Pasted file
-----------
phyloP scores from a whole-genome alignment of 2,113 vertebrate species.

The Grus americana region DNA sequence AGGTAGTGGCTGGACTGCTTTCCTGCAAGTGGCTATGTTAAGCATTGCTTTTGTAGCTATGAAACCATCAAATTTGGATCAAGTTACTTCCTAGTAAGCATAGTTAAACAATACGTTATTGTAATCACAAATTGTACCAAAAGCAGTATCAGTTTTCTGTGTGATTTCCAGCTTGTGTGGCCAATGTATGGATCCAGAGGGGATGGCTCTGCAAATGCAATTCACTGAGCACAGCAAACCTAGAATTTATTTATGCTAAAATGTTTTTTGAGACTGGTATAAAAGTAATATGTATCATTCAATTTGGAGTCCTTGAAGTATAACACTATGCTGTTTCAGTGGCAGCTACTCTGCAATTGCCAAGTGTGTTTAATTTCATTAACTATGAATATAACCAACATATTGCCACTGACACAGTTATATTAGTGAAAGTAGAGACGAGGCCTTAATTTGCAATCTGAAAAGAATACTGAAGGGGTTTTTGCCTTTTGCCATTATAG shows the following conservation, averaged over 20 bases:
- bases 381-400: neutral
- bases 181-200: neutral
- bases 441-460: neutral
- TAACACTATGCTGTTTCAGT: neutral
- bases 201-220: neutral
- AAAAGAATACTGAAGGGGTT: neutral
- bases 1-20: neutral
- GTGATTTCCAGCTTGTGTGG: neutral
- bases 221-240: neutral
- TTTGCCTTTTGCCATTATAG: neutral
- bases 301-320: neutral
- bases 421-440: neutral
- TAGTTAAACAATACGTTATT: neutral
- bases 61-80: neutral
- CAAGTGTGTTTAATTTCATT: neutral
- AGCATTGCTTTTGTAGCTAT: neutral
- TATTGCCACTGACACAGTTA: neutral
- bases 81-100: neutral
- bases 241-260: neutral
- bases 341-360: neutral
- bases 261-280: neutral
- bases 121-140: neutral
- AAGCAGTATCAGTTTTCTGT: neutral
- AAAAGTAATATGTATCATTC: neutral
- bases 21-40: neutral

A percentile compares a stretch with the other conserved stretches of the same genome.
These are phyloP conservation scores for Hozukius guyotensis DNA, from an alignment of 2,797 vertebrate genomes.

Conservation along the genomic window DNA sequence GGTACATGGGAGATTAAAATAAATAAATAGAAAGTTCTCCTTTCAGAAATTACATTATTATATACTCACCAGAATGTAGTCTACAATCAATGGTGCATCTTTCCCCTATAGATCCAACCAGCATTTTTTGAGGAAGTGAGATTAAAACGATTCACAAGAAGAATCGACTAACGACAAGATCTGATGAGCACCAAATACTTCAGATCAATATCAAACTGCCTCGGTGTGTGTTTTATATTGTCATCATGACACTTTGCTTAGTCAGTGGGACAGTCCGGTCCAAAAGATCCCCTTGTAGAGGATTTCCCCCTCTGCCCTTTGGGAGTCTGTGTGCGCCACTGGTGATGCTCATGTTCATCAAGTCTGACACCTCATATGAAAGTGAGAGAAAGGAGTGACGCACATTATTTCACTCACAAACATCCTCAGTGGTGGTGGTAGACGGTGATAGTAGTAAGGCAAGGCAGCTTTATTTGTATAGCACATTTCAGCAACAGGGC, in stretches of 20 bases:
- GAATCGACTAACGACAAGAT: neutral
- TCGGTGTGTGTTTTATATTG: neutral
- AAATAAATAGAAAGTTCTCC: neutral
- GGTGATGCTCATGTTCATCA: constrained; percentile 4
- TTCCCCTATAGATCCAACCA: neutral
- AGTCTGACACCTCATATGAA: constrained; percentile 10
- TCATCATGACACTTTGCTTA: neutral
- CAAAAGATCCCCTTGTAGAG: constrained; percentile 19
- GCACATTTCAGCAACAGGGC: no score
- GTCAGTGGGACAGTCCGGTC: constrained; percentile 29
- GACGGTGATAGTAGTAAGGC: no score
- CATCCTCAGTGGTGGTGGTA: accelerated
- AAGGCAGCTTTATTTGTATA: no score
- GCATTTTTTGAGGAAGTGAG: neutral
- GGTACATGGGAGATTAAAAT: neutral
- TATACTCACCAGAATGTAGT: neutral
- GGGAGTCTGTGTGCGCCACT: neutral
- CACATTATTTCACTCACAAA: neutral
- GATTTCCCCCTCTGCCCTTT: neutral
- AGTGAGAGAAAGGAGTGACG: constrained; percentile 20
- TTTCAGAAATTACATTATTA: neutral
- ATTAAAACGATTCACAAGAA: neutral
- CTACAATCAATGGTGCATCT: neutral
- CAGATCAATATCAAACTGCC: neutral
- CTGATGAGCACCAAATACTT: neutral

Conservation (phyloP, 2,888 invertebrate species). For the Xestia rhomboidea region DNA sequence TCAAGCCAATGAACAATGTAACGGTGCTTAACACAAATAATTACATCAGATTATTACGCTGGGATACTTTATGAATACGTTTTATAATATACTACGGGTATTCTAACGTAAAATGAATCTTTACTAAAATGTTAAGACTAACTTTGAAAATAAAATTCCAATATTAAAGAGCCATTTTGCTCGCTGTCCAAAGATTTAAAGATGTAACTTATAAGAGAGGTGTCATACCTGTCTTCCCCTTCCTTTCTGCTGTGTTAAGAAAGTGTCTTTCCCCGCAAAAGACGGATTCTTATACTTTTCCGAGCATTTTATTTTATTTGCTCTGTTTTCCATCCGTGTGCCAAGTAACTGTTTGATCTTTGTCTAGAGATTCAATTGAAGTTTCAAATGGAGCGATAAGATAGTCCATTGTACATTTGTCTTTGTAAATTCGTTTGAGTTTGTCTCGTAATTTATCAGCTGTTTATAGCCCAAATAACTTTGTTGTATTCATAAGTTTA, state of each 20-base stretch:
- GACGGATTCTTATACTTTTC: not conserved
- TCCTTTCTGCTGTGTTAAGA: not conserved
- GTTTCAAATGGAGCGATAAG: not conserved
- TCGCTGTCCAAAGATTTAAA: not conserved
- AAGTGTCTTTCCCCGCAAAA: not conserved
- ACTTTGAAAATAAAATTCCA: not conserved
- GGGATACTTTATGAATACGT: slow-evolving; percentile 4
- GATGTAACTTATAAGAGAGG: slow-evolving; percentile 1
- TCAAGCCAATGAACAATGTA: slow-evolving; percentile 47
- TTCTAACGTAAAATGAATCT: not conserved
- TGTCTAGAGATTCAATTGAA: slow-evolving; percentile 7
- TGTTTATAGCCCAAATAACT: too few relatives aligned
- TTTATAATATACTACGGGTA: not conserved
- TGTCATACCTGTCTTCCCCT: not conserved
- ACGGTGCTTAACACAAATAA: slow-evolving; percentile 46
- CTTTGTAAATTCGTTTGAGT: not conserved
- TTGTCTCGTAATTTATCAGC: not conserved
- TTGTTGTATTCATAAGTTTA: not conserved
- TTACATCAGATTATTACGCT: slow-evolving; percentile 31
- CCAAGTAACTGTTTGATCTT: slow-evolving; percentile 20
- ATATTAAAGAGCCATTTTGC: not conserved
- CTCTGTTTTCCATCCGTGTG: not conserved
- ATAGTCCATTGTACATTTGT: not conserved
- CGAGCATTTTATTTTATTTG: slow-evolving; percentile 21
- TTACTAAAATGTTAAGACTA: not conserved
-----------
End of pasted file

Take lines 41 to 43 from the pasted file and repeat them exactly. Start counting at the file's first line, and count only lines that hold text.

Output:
- GACGGTGATAGTAGTAAGGC: no score
- CATCCTCAGTGGTGGTGGTA: accelerated
- AAGGCAGCTTTATTTGTATA: no score